The priestess gives a smile Elene recognizes from her own practice.  

A strong hand pulls Elene away, and Iasonas’s sunlight scent surrounds her. 

“It’s time to go. Say goodbye, beloved.”

“Goodbye, beloved.”

He laughs. It sounds like one of her smiles.

“Thank you for all you’ve done, Phoibe. Your high priestess will hear from me,” says Iasonas in his lord’s voice. 

Phoibe alights the front of the wagon and settles her belongings around her. The horses pull forward, and her cart begins to roll away. She does look back, once, but Elene is already gone.


Iasonas comes to Elene in the night, pressing himself against the full length of her body until all of her senses are full of only him. 

I need to make sure you’re still here. Still mine.

His mouth is always hungry, as if she is a cup that can be drained, a plucked golden fruit to crunch down to its poison-pipped core.

She no longer dreams at all.


He sings constantly. The servants walk around dazed, and then begin to wear cloth wrapped around their heads, covering their ears. She would do the same, but he is always there. His soft water voice becomes a driving rain. Nary a corner or hiding hole in the house has any claim to silence. It flavors her soup and her bread.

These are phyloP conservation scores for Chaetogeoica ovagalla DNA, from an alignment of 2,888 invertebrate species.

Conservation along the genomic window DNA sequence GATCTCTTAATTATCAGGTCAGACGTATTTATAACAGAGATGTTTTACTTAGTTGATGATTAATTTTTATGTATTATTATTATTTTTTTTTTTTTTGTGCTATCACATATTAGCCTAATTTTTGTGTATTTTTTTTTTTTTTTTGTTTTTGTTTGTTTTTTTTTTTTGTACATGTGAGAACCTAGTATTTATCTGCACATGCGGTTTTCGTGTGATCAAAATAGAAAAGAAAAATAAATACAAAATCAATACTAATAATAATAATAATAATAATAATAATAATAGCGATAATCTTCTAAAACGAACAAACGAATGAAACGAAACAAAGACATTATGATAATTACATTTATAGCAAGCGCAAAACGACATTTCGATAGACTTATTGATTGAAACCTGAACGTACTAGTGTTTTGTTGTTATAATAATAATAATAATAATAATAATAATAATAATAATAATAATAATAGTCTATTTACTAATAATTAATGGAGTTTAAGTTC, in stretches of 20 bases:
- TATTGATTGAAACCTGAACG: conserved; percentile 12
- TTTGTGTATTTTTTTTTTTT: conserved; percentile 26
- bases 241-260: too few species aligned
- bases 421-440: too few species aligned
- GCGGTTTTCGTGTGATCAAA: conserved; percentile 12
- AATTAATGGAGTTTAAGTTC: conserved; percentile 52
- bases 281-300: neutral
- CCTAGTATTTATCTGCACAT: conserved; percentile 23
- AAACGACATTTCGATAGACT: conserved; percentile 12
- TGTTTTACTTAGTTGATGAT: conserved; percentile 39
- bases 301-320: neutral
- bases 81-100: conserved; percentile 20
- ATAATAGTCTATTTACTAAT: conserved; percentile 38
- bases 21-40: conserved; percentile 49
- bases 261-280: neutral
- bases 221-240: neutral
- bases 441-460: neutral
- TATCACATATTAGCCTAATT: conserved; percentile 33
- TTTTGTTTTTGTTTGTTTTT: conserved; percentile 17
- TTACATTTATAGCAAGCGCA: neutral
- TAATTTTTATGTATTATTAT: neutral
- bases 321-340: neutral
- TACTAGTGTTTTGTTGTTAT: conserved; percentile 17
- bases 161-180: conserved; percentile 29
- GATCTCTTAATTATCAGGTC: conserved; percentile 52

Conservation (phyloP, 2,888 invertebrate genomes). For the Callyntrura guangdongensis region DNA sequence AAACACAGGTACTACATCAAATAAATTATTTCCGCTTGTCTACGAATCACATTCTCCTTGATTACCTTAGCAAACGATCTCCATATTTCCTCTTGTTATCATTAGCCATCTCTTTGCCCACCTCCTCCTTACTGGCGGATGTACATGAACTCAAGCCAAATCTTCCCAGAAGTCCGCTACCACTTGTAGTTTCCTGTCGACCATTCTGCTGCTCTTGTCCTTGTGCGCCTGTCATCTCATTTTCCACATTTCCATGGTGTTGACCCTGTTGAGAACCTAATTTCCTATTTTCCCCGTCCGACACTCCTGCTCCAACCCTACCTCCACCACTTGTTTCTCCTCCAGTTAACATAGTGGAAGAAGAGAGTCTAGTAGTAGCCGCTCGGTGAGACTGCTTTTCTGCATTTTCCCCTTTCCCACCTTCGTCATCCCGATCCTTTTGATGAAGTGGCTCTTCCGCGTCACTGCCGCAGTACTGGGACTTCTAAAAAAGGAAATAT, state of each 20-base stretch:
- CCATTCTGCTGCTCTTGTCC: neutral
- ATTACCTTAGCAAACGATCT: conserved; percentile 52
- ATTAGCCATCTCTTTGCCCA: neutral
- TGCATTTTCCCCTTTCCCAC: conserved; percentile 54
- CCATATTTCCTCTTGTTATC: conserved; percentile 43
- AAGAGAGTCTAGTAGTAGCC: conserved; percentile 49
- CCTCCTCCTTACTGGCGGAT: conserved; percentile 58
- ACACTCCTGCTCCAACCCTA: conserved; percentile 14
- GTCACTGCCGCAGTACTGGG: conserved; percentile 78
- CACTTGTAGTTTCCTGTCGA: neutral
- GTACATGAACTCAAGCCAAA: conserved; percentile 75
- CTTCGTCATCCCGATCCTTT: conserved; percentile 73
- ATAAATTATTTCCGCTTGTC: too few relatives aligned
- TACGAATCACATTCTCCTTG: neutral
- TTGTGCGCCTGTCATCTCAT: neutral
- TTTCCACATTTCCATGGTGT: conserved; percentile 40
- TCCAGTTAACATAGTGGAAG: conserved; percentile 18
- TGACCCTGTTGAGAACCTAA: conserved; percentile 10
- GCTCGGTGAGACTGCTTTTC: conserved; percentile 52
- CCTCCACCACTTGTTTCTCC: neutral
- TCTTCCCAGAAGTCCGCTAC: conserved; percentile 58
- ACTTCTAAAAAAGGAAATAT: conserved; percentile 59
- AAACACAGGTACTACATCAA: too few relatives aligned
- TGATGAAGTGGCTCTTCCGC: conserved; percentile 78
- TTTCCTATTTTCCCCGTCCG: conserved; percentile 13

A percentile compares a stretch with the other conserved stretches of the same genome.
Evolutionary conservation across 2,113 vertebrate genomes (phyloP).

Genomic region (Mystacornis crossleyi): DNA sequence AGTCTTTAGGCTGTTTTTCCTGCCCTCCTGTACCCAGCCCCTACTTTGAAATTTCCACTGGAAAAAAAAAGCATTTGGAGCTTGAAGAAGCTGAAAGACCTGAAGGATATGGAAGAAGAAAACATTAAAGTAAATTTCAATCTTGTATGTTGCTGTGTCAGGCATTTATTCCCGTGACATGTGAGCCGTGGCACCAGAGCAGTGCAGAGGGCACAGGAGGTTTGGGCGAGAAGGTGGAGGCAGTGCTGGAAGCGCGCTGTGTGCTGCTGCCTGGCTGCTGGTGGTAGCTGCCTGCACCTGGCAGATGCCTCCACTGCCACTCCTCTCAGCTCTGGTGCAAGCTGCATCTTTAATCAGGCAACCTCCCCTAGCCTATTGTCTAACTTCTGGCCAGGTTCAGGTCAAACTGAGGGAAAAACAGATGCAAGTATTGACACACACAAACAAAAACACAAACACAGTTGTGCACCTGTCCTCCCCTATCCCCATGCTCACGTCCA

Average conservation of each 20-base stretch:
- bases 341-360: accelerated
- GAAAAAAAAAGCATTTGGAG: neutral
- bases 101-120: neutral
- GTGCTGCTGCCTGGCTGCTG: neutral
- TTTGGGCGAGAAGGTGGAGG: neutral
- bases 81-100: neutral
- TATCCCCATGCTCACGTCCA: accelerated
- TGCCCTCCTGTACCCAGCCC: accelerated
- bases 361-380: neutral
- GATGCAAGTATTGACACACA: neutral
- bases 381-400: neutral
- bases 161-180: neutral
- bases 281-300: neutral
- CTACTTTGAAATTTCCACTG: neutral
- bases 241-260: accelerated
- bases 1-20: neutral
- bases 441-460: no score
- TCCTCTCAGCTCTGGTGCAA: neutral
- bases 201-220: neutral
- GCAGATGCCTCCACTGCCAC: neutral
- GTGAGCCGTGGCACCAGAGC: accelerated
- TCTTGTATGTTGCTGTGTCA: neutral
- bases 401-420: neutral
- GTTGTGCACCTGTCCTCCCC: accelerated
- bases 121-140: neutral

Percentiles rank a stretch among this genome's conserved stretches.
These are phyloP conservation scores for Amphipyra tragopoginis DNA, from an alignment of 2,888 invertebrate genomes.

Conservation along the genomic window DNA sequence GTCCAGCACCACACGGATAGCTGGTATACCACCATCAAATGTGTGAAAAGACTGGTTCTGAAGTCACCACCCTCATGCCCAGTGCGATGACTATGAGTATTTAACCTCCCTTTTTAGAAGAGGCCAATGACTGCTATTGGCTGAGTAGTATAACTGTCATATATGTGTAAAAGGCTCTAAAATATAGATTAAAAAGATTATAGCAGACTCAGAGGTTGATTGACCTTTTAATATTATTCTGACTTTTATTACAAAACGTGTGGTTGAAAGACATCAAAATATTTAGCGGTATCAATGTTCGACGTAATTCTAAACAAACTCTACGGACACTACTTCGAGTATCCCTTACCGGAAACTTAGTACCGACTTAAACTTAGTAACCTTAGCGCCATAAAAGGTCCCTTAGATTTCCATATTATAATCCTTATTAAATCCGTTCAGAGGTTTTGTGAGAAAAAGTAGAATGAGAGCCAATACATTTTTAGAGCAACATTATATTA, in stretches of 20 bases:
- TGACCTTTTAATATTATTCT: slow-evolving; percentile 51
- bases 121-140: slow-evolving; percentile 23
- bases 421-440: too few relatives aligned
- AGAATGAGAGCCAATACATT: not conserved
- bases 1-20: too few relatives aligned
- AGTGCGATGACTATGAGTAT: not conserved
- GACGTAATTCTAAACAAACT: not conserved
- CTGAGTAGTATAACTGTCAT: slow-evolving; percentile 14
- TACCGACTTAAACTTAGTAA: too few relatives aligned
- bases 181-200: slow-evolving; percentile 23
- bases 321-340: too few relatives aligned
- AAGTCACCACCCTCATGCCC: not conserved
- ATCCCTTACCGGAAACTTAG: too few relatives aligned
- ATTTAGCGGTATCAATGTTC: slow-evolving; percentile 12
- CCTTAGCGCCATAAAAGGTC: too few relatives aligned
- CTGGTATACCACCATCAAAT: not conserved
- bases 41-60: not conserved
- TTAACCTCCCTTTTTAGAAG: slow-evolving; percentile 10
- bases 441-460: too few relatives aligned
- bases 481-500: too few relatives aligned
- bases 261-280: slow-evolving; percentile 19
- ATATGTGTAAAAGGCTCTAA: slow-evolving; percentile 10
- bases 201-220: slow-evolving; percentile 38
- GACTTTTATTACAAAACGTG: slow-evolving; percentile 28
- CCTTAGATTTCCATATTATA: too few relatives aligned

She vibrates with the melody until her body shakes with a desperate energy. 

Run, it says. 

She flies out of the house and keeps going, through the orchards and fields of flax towards a small clearing. Her body propels her towards the squat hives and the golden sisters that work the combs within. The sun is high; the scent of warm sweet grass mixed with blossoming lavender and mneme has called all of the hive’s gatherers to work. The wave of happy buzzing flows over the wall of song, and suddenly she can do more than follow her husband’s words endlessly up and up through relentless melody.

A clay cup lies in the grass, chipped and cracked, but still a capable vessel.

By the river of forgetting, Sleep was born, their birthblood mixing among the water leaving trails of blossoming mneme in its wake. Mneme and the honey made of its nectar encourage Sleep, the gentlest of the gods of Death.    


When the cup is empty, her thoughts are quiet again. She sleeps under the shade of the warm hives, herbs for her pillow. Elene dreams: a dark and silent murmuration sweeps her up and carries her along the path of a black river.

 When they return her softly to her feet, the cloud of birds rises and falls to condense into a figure. They have night skin and star hair, and a face so familiar she can almost taste a name on her tongue. She has tasted them, and shivered under them, and hears them call to her,